Reverse aperture fever: the allure of small telescopesSeptember 17, 2009
One of the mantras of amateur astronomy is that “Aperture rules”. There is a lot of truth to this. Set up a telescope on the sidewalk and the first two things passersby will ask are “How much does something like this cost?” (answer: less than you probably think) and “How much can it magnify?” (ditto). Telescopes are unavoidably bound up with magnification in the popular imagination.
Astronomers, amateur and professional alike, are usually much more concerned about a telescope’s light gathering ability and its ability to resolve fine details, both of which depend on aperture. Resolution scales directly with aperture, so a 6-inch scope has twice the resolution of a 3-inch scope–important for teasing out details like the cloud bands of Jupiter, the Cassini division in Saturn’s rings, and for resolving globular clusters from patches of fuzz into clouds of stars. Light gathering ability is a function of area, and thus scales with the square of aperture. A 6-inch scope has four times the light gathering ability of a 3-inch scope, so it will pick out many more faint galaxies and nebulae than the smaller instrument.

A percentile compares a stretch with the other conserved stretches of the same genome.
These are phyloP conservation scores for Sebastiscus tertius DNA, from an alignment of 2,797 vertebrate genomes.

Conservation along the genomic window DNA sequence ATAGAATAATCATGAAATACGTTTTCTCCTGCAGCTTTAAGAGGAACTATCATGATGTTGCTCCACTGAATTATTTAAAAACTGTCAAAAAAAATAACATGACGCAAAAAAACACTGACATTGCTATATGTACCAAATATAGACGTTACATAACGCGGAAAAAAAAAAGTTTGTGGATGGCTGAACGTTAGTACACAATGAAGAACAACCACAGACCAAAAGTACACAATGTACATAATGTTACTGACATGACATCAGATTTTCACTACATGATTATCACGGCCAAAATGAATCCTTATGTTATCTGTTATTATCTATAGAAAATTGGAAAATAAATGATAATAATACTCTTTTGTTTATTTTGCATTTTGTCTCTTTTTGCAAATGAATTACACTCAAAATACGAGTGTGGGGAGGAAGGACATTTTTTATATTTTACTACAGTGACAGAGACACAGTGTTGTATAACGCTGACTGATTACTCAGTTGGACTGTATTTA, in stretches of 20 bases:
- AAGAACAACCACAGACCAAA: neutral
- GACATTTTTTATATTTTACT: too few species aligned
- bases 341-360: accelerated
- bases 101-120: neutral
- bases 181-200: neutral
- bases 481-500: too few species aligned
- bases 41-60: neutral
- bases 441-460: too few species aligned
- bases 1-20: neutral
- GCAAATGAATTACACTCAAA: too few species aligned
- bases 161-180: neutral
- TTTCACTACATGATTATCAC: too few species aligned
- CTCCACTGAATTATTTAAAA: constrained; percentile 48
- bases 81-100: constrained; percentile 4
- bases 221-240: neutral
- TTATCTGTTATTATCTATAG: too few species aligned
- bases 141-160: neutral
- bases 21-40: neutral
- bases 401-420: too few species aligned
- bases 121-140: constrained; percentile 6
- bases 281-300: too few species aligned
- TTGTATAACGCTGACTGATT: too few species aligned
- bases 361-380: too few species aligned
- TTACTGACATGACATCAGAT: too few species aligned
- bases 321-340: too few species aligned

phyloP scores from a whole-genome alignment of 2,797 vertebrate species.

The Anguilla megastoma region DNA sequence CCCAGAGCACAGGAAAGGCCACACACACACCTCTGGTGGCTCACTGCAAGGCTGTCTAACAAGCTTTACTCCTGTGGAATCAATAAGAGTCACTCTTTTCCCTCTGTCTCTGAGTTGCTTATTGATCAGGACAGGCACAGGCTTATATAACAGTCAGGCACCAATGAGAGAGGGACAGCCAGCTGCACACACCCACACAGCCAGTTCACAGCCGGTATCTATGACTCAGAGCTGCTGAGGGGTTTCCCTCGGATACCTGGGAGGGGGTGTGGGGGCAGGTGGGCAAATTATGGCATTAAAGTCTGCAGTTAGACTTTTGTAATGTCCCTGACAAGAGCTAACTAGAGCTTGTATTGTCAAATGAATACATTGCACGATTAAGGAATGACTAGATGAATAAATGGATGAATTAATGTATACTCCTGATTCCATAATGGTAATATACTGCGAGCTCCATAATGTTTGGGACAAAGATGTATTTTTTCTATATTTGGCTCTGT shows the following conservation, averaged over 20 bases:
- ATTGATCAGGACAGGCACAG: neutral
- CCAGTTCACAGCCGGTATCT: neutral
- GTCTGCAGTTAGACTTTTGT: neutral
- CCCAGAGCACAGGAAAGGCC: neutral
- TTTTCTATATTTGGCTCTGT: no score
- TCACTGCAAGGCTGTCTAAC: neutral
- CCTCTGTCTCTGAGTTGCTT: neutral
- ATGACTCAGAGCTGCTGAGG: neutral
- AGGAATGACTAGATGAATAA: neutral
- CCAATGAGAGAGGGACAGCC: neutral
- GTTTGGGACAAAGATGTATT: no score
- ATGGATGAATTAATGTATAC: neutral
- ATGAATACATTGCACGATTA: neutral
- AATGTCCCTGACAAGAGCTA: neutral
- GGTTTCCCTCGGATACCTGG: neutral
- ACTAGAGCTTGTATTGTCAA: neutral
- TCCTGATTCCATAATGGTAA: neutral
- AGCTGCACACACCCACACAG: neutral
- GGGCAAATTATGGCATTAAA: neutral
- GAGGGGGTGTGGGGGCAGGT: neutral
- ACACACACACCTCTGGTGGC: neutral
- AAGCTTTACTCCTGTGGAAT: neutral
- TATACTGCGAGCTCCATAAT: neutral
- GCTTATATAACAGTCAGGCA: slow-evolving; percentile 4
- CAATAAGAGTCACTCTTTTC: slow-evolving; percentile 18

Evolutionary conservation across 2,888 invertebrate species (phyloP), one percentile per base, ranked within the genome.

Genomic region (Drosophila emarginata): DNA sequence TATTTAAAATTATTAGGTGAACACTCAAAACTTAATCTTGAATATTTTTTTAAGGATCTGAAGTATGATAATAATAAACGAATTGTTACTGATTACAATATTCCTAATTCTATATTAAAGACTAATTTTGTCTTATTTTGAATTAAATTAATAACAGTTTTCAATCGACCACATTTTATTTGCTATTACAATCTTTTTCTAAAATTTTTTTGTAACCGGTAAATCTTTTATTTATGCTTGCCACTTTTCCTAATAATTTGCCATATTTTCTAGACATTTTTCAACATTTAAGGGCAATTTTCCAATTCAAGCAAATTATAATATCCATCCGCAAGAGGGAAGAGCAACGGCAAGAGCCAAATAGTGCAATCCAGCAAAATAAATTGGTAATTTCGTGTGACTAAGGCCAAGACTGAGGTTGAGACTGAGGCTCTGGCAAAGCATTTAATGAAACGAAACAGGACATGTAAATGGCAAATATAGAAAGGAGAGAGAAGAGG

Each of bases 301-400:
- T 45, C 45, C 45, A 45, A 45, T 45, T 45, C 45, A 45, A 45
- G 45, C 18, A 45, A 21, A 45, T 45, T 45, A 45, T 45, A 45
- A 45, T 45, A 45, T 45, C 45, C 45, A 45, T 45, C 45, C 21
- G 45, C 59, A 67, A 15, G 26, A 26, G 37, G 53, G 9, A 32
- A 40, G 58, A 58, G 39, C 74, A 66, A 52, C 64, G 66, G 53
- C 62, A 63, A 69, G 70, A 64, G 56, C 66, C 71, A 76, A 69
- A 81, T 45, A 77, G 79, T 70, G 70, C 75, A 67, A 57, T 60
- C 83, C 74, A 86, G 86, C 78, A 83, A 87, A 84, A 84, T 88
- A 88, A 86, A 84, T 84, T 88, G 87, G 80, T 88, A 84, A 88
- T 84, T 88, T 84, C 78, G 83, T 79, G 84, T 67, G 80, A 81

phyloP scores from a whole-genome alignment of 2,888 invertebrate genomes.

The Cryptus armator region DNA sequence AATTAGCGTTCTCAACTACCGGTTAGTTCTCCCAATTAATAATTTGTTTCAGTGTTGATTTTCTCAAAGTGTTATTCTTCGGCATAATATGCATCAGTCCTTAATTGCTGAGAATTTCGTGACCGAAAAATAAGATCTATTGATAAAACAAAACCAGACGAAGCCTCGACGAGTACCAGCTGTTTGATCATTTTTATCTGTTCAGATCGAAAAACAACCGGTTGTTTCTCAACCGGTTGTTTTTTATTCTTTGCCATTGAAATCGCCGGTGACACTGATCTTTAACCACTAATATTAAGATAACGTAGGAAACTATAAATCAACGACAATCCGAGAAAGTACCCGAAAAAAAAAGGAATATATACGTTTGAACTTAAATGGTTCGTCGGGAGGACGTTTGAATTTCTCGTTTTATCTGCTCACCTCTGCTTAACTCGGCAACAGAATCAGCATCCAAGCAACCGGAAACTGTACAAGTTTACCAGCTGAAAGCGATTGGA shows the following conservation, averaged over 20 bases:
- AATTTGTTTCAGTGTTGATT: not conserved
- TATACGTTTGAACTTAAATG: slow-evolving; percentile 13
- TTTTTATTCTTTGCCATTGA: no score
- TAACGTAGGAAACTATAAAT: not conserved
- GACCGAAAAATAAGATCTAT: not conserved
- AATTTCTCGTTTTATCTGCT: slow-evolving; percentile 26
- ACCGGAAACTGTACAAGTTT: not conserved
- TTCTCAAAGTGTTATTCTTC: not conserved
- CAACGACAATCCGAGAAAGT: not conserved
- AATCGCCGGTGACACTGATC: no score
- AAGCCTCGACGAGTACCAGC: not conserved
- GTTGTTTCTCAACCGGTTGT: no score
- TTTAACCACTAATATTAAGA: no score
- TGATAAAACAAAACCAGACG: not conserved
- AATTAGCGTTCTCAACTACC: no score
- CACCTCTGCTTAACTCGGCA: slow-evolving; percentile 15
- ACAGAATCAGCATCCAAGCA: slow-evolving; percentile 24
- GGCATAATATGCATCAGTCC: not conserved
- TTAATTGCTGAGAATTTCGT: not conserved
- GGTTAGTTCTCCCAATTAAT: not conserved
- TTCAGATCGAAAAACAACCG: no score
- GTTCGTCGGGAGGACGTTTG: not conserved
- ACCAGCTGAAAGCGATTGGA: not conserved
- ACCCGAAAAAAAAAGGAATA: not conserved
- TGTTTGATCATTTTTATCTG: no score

There are a couple of caveats, or rather one caveat that cuts a couple of ways. How much you can see with a telescope depends heavily on the sky. If the light pollution is bad enough to swamp out the signal from those faint galaxies and nebulas, the advantage of a 6-inch scope over a 3-inch scope is somewhat reduced. To a certain extent you can fight light pollution with more aperture, but as many or more people choose to fight it by buying more portable scopes than can be easily transported to dark sky sites. I really have seen more with my 3.5-inch scope under dark Oklahoma skies than I have with my 6-inch scope here in the light-polluted swamp of LA county.
The other limitation imposed by the sky is seeing, or atmospheric turbulence, which manifests at the eyepiece as a roiling blur over whatever you’re trying to see. The less atmosphere you have to look through, the better, which is why observatory telescopes are on mountaintops, and why seasoned stargazers try to catch their targets as far from the horizon as possible.
Seeing is the main reason why astronomers are rarely worried about the magnification potential of a particular telescope. The general rule of thumb is that a decent quality telescope can magnify 50x per inch of aperture before the image starts to break down. The limits, then, for my 3.5-inch and 6-inch scopes are 175x and 300x, respectively. But most nights in most places seeing will ruin the image before the inherent limitations of the optics. In other words, the sky gives out before the scope.
So on the telescope ledger we have light-gathering and resolution on the “bigger is better” side, balanced against cost and transportability. Any scope that hits the sweet spot in the middle is bound to sell like hotcakes–6- to 8-inch Dobsonian reflectors and Schmidt-Cassegrains are probably the most popular “serious” telescopes in the world, because they gather quite a bit of light but are not too much, cost- or weight-wise, for average folks.